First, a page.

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University of Michigan Law School

2012

Journal

Constitutional Law

Constitution

Articles 1 - 3 of 3

Full-Text Articles in Law

Dubious Delegation: Article Iii Limits On Mental Health Treatment Decisions, Adam Teitelbaum Jun 2012

Dubious Delegation: Article Iii Limits On Mental Health Treatment Decisions, Adam Teitelbaum

Michigan Law Review

A common condition of supervised release requires a defendant, post-incarceration, to participate in a mental health treatment program. Federal district courts often order probation officers to make certain decisions ancillary to these programs. However Article III delegation doctrine places limits on such actions. This Note addresses the constitutionality of delegating the "treatment program" decision, in which a probation officer decides which type of treatment the defendant must undergo; the choice is often between inpatient treatment and other less restrictive alternatives. The resolution of this issue ultimately depends on whether this decision constitutes a "judicial act." Finding support in lower court ...


Race And Constitutional Law Casebooks: Recognizing The Proslavery Constitution, Juan F. Perea Apr 2012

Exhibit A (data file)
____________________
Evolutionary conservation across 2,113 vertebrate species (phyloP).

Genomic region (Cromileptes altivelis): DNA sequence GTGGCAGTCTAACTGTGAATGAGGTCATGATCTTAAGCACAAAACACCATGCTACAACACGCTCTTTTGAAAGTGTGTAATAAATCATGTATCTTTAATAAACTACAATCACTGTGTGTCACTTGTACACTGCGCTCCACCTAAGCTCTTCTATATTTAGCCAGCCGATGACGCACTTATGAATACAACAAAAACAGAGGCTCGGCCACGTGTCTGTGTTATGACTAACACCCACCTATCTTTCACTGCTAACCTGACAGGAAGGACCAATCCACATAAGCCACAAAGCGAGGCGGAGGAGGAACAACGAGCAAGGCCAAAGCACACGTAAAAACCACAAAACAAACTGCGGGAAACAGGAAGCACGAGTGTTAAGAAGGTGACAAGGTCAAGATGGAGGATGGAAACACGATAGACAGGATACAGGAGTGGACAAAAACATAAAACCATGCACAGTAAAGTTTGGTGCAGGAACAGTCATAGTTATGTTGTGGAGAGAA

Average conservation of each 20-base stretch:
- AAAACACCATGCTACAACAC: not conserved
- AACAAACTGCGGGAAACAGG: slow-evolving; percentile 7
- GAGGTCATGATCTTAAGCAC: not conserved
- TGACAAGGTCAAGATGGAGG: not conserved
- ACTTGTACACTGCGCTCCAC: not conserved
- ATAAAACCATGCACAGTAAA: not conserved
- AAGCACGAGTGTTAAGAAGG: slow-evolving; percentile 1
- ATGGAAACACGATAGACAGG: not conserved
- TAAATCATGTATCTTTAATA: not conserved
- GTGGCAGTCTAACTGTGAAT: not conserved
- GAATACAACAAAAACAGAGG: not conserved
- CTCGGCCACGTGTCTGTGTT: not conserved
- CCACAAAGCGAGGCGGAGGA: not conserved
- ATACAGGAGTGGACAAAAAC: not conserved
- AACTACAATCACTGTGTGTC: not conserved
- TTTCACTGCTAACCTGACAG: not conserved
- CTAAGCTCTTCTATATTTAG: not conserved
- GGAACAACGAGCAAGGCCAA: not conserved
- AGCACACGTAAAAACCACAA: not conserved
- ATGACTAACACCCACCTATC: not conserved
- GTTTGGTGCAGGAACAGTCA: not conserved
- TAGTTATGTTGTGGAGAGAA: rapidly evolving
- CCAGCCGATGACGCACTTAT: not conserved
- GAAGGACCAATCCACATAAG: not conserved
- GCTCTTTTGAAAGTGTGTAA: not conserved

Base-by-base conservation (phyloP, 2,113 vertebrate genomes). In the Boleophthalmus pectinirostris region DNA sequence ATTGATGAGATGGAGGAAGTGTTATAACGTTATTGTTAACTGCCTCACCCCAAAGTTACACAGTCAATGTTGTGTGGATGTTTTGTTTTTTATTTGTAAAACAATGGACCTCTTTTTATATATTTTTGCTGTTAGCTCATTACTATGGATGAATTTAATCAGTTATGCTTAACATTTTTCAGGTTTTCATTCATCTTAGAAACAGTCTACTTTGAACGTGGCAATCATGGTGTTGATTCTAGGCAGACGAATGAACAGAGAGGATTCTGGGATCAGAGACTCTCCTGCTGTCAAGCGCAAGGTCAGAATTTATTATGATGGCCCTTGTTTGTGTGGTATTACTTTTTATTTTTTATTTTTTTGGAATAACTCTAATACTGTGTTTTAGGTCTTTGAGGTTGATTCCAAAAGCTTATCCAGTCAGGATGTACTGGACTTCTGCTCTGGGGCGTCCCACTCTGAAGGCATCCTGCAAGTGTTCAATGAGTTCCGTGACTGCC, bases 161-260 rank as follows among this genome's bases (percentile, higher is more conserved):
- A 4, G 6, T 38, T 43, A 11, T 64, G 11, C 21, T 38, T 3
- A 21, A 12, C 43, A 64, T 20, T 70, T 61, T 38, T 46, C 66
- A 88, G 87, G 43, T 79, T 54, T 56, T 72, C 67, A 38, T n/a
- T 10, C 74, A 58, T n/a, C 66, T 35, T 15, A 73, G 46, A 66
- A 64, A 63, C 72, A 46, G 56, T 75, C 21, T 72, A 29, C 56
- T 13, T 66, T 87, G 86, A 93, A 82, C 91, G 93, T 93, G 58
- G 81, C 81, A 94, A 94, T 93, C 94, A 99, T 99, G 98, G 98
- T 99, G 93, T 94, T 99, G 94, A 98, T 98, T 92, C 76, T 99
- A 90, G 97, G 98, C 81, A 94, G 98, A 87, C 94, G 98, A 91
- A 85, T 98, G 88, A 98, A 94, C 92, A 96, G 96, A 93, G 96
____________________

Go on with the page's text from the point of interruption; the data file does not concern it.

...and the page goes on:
Race And Constitutional Law Casebooks: Recognizing The Proslavery Constitution, Juan F. Perea

Michigan Law Review

Federalist No. 54 shows that part of Madison's public defense of the Constitution included the defense of some of its proslavery provisions. Madison and his reading public were well aware that aspects of the Constitution protected slavery. These aspects of the Constitution were publicly debated in the press and in state ratification conventions. Just as the Constitution's protections for slavery were debated at the time of its framing and ratification, the relationship between slavery and the Constitution remains a subject of debate. Historians continue to debate the centrality of slavery to the Constitution. The majority position among historians ...


The Problem Of Policing, Rachel A. Harmon Mar 2012

The Problem Of Policing, Rachel A. Harmon

Michigan Law Review

The legal problem of policing is how to regulate police authority to permit officers to enforce law while also protecting individual liberty and minimizing the social costs the police impose. Courts and commentators have largely treated the problem of policing as limited to preventing violations of constitutional rights and its solution as the judicial definition and enforcement of those rights. But constitutional law and courts alone are necessarily inadequate to regulate the police. Constitutional law does not protect important interests below the constitutional threshold or effectively address the distributional impacts of law enforcement activities. Nor can the judiciary adequately assess ...